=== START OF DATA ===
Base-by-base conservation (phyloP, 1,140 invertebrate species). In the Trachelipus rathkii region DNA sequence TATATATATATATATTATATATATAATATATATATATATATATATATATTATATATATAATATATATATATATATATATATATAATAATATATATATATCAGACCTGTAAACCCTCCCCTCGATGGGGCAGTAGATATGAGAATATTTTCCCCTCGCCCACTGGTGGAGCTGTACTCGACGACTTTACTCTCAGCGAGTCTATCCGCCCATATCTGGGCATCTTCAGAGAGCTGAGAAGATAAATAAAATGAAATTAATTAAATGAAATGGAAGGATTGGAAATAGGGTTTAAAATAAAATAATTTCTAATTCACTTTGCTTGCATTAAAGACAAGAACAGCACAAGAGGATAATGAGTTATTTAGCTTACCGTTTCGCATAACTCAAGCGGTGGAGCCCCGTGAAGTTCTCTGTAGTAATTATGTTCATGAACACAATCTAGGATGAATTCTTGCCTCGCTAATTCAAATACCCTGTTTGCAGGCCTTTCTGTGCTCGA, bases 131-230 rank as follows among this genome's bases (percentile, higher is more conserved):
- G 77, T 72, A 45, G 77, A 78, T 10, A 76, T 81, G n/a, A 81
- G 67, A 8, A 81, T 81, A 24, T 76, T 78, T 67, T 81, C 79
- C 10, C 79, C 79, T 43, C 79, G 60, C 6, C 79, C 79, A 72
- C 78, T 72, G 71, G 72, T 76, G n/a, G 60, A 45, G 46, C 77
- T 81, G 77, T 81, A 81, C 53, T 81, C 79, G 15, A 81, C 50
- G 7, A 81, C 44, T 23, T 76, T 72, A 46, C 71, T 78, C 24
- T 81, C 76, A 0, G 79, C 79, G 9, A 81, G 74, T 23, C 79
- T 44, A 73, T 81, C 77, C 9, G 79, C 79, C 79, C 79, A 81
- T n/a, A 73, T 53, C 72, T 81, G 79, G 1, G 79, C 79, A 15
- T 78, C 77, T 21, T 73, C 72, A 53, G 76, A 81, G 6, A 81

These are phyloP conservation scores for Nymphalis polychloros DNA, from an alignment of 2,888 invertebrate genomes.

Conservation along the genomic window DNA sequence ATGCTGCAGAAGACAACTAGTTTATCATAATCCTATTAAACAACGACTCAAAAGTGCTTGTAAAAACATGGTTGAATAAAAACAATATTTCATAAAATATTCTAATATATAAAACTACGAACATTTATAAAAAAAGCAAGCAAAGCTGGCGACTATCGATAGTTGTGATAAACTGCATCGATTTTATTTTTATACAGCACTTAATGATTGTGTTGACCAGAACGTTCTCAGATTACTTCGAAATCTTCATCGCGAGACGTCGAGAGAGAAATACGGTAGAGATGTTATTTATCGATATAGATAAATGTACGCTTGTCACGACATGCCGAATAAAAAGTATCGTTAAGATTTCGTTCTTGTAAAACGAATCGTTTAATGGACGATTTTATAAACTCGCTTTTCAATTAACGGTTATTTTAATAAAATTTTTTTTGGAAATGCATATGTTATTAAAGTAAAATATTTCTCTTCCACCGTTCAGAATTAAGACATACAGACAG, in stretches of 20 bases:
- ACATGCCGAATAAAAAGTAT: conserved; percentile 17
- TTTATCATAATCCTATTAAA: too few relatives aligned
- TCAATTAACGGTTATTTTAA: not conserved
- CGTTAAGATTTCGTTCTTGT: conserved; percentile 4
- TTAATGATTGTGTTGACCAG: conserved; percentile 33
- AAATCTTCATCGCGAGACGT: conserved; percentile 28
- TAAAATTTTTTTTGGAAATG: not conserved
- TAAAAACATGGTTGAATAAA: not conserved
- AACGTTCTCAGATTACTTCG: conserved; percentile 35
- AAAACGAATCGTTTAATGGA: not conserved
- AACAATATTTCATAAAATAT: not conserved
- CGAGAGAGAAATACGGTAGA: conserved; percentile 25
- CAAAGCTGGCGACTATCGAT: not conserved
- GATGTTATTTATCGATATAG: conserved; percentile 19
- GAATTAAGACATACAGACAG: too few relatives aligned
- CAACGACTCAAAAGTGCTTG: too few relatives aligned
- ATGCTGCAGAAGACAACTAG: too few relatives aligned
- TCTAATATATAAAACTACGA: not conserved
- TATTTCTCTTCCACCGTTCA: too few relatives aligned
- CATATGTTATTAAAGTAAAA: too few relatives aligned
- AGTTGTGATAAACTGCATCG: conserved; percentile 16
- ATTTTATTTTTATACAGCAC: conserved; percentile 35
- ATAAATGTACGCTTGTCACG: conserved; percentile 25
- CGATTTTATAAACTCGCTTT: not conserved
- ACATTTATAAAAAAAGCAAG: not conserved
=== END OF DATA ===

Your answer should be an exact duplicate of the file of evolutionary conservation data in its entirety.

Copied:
Base-by-base conservation (phyloP, 1,140 invertebrate species). In the Trachelipus rathkii region DNA sequence TATATATATATATATTATATATATAATATATATATATATATATATATATTATATATATAATATATATATATATATATATATATAATAATATATATATATCAGACCTGTAAACCCTCCCCTCGATGGGGCAGTAGATATGAGAATATTTTCCCCTCGCCCACTGGTGGAGCTGTACTCGACGACTTTACTCTCAGCGAGTCTATCCGCCCATATCTGGGCATCTTCAGAGAGCTGAGAAGATAAATAAAATGAAATTAATTAAATGAAATGGAAGGATTGGAAATAGGGTTTAAAATAAAATAATTTCTAATTCACTTTGCTTGCATTAAAGACAAGAACAGCACAAGAGGATAATGAGTTATTTAGCTTACCGTTTCGCATAACTCAAGCGGTGGAGCCCCGTGAAGTTCTCTGTAGTAATTATGTTCATGAACACAATCTAGGATGAATTCTTGCCTCGCTAATTCAAATACCCTGTTTGCAGGCCTTTCTGTGCTCGA, bases 131-230 rank as follows among this genome's bases (percentile, higher is more conserved):
- G 77, T 72, A 45, G 77, A 78, T 10, A 76, T 81, G n/a, A 81
- G 67, A 8, A 81, T 81, A 24, T 76, T 78, T 67, T 81, C 79
- C 10, C 79, C 79, T 43, C 79, G 60, C 6, C 79, C 79, A 72
- C 78, T 72, G 71, G 72, T 76, G n/a, G 60, A 45, G 46, C 77
- T 81, G 77, T 81, A 81, C 53, T 81, C 79, G 15, A 81, C 50
- G 7, A 81, C 44, T 23, T 76, T 72, A 46, C 71, T 78, C 24
- T 81, C 76, A 0, G 79, C 79, G 9, A 81, G 74, T 23, C 79
- T 44, A 73, T 81, C 77, C 9, G 79, C 79, C 79, C 79, A 81
- T n/a, A 73, T 53, C 72, T 81, G 79, G 1, G 79, C 79, A 15
- T 78, C 77, T 21, T 73, C 72, A 53, G 76, A 81, G 6, A 81

These are phyloP conservation scores for Nymphalis polychloros DNA, from an alignment of 2,888 invertebrate genomes.

Conservation along the genomic window DNA sequence ATGCTGCAGAAGACAACTAGTTTATCATAATCCTATTAAACAACGACTCAAAAGTGCTTGTAAAAACATGGTTGAATAAAAACAATATTTCATAAAATATTCTAATATATAAAACTACGAACATTTATAAAAAAAGCAAGCAAAGCTGGCGACTATCGATAGTTGTGATAAACTGCATCGATTTTATTTTTATACAGCACTTAATGATTGTGTTGACCAGAACGTTCTCAGATTACTTCGAAATCTTCATCGCGAGACGTCGAGAGAGAAATACGGTAGAGATGTTATTTATCGATATAGATAAATGTACGCTTGTCACGACATGCCGAATAAAAAGTATCGTTAAGATTTCGTTCTTGTAAAACGAATCGTTTAATGGACGATTTTATAAACTCGCTTTTCAATTAACGGTTATTTTAATAAAATTTTTTTTGGAAATGCATATGTTATTAAAGTAAAATATTTCTCTTCCACCGTTCAGAATTAAGACATACAGACAG, in stretches of 20 bases:
- ACATGCCGAATAAAAAGTAT: conserved; percentile 17
- TTTATCATAATCCTATTAAA: too few relatives aligned
- TCAATTAACGGTTATTTTAA: not conserved
- CGTTAAGATTTCGTTCTTGT: conserved; percentile 4
- TTAATGATTGTGTTGACCAG: conserved; percentile 33
- AAATCTTCATCGCGAGACGT: conserved; percentile 28
- TAAAATTTTTTTTGGAAATG: not conserved
- TAAAAACATGGTTGAATAAA: not conserved
- AACGTTCTCAGATTACTTCG: conserved; percentile 35
- AAAACGAATCGTTTAATGGA: not conserved
- AACAATATTTCATAAAATAT: not conserved
- CGAGAGAGAAATACGGTAGA: conserved; percentile 25
- CAAAGCTGGCGACTATCGAT: not conserved
- GATGTTATTTATCGATATAG: conserved; percentile 19
- GAATTAAGACATACAGACAG: too few relatives aligned
- CAACGACTCAAAAGTGCTTG: too few relatives aligned
- ATGCTGCAGAAGACAACTAG: too few relatives aligned
- TCTAATATATAAAACTACGA: not conserved
- TATTTCTCTTCCACCGTTCA: too few relatives aligned
- CATATGTTATTAAAGTAAAA: too few relatives aligned
- AGTTGTGATAAACTGCATCG: conserved; percentile 16
- ATTTTATTTTTATACAGCAC: conserved; percentile 35
- ATAAATGTACGCTTGTCACG: conserved; percentile 25
- CGATTTTATAAACTCGCTTT: not conserved
- ACATTTATAAAAAAAGCAAG: not conserved